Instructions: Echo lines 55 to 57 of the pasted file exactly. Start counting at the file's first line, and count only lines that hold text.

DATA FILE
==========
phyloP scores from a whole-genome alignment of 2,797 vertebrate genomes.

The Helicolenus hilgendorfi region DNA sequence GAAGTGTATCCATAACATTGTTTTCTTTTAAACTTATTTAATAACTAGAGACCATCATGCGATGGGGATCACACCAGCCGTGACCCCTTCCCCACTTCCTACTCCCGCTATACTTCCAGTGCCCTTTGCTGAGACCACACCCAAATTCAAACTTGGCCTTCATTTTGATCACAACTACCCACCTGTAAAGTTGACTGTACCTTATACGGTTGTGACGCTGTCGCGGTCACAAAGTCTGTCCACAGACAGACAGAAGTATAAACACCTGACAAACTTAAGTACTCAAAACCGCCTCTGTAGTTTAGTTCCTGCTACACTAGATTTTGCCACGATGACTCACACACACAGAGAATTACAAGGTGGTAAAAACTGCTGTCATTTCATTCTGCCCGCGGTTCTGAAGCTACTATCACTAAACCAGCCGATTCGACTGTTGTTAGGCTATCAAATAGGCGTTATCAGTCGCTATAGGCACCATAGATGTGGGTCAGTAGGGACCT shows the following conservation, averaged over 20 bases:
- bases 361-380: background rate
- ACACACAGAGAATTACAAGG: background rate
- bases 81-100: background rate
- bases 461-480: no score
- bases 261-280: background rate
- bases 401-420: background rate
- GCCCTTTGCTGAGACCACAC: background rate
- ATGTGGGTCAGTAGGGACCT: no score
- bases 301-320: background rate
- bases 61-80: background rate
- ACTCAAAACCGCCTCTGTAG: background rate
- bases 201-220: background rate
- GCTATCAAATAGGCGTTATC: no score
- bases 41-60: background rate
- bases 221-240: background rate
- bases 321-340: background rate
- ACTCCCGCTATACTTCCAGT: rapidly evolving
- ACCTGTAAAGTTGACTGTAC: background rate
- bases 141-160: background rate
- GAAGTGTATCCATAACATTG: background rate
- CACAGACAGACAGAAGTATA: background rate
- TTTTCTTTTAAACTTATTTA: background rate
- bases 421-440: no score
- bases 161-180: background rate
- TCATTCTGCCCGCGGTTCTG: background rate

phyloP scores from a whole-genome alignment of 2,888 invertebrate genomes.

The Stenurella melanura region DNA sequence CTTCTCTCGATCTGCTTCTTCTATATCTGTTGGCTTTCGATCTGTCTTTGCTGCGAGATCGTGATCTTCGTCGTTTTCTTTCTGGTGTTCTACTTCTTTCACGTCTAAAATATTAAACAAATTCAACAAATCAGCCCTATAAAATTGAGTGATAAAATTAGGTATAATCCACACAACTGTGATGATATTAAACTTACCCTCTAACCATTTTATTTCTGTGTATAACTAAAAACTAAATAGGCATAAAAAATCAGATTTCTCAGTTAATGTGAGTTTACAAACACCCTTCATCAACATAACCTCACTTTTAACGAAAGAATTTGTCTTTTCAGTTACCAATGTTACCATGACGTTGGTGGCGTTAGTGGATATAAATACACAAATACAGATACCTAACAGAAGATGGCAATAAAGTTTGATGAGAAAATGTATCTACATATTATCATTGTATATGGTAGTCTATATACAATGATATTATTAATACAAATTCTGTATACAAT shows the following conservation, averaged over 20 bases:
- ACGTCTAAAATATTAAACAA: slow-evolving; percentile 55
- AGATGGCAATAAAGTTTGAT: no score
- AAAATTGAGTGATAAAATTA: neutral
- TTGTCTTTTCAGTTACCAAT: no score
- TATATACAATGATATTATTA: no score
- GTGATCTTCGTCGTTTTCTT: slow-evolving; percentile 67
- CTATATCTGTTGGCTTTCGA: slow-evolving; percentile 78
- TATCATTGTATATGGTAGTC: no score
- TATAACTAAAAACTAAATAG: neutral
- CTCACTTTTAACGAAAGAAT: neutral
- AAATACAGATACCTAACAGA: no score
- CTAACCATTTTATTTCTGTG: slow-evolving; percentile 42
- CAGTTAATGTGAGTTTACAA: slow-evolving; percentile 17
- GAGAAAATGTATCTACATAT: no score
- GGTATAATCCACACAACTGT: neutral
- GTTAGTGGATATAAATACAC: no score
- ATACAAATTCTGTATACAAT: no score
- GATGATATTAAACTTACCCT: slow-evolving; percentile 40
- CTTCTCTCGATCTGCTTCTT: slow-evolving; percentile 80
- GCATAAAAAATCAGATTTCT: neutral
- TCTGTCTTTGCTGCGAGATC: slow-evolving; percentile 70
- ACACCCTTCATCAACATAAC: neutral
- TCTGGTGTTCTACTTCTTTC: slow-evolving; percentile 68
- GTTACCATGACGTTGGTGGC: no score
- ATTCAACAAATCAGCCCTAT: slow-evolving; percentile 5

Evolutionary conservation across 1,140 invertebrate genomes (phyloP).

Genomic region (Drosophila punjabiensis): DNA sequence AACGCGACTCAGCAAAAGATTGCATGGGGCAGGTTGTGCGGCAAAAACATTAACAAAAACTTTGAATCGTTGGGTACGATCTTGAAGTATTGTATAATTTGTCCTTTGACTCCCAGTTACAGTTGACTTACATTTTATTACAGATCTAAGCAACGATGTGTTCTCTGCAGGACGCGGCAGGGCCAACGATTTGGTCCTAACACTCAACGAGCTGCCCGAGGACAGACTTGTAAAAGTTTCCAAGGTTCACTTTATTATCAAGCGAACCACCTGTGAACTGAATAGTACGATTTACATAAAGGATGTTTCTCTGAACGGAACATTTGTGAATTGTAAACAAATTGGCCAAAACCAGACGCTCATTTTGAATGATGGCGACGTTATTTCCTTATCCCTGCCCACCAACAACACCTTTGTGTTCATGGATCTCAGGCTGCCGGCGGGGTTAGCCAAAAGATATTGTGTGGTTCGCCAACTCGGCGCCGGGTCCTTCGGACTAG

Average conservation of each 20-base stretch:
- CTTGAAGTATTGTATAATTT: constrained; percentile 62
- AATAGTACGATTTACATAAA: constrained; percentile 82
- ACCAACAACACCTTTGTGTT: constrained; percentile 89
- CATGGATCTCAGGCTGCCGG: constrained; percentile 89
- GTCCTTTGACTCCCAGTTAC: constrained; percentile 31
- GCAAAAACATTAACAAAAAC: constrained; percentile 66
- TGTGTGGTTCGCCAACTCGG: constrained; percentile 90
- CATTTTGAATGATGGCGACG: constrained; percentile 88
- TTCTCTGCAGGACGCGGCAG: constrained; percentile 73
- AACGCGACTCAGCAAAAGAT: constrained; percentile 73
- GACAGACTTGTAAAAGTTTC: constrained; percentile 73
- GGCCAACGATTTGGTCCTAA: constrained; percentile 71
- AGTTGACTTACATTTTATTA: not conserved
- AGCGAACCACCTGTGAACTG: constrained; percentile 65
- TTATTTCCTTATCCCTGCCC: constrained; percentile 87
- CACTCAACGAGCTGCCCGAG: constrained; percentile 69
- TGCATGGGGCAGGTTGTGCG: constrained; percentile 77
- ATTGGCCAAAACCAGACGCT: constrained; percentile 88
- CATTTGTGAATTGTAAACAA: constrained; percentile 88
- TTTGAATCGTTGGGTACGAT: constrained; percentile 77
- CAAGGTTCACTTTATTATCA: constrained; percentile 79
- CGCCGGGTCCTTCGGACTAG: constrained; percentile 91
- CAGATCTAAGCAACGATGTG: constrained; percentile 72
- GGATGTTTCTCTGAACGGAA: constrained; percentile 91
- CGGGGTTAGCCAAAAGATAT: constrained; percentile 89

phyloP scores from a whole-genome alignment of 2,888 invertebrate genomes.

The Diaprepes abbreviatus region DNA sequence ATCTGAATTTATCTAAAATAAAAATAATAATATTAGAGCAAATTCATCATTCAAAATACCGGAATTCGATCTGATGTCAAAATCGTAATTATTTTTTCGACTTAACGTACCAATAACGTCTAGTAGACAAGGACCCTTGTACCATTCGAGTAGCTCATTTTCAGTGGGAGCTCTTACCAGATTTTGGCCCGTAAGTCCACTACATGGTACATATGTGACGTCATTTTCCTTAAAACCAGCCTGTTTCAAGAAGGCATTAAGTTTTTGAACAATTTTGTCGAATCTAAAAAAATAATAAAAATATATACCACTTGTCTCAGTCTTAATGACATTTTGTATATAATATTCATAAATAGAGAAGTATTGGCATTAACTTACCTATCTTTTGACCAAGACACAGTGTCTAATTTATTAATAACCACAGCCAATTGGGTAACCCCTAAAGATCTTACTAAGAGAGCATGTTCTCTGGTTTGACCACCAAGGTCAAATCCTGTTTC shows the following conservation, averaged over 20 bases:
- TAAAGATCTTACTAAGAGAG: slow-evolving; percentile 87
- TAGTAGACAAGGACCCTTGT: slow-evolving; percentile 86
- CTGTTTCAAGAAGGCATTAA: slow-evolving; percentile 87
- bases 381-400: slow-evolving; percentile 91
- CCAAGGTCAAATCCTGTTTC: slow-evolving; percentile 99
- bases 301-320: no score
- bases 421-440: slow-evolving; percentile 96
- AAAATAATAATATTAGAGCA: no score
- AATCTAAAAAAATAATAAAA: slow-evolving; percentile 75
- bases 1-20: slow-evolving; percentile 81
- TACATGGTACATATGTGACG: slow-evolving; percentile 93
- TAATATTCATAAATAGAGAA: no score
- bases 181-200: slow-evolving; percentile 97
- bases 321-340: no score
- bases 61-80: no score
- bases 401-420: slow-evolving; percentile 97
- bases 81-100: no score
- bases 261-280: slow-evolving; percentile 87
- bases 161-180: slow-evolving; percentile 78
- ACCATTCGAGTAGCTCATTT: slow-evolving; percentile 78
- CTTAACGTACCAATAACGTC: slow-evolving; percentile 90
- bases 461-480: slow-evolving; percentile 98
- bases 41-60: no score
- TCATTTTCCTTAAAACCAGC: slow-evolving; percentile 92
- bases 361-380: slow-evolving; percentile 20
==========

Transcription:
Evolutionary conservation across 1,140 invertebrate genomes (phyloP).

Genomic region (Drosophila punjabiensis): DNA sequence AACGCGACTCAGCAAAAGATTGCATGGGGCAGGTTGTGCGGCAAAAACATTAACAAAAACTTTGAATCGTTGGGTACGATCTTGAAGTATTGTATAATTTGTCCTTTGACTCCCAGTTACAGTTGACTTACATTTTATTACAGATCTAAGCAACGATGTGTTCTCTGCAGGACGCGGCAGGGCCAACGATTTGGTCCTAACACTCAACGAGCTGCCCGAGGACAGACTTGTAAAAGTTTCCAAGGTTCACTTTATTATCAAGCGAACCACCTGTGAACTGAATAGTACGATTTACATAAAGGATGTTTCTCTGAACGGAACATTTGTGAATTGTAAACAAATTGGCCAAAACCAGACGCTCATTTTGAATGATGGCGACGTTATTTCCTTATCCCTGCCCACCAACAACACCTTTGTGTTCATGGATCTCAGGCTGCCGGCGGGGTTAGCCAAAAGATATTGTGTGGTTCGCCAACTCGGCGCCGGGTCCTTCGGACTAG

Average conservation of each 20-base stretch: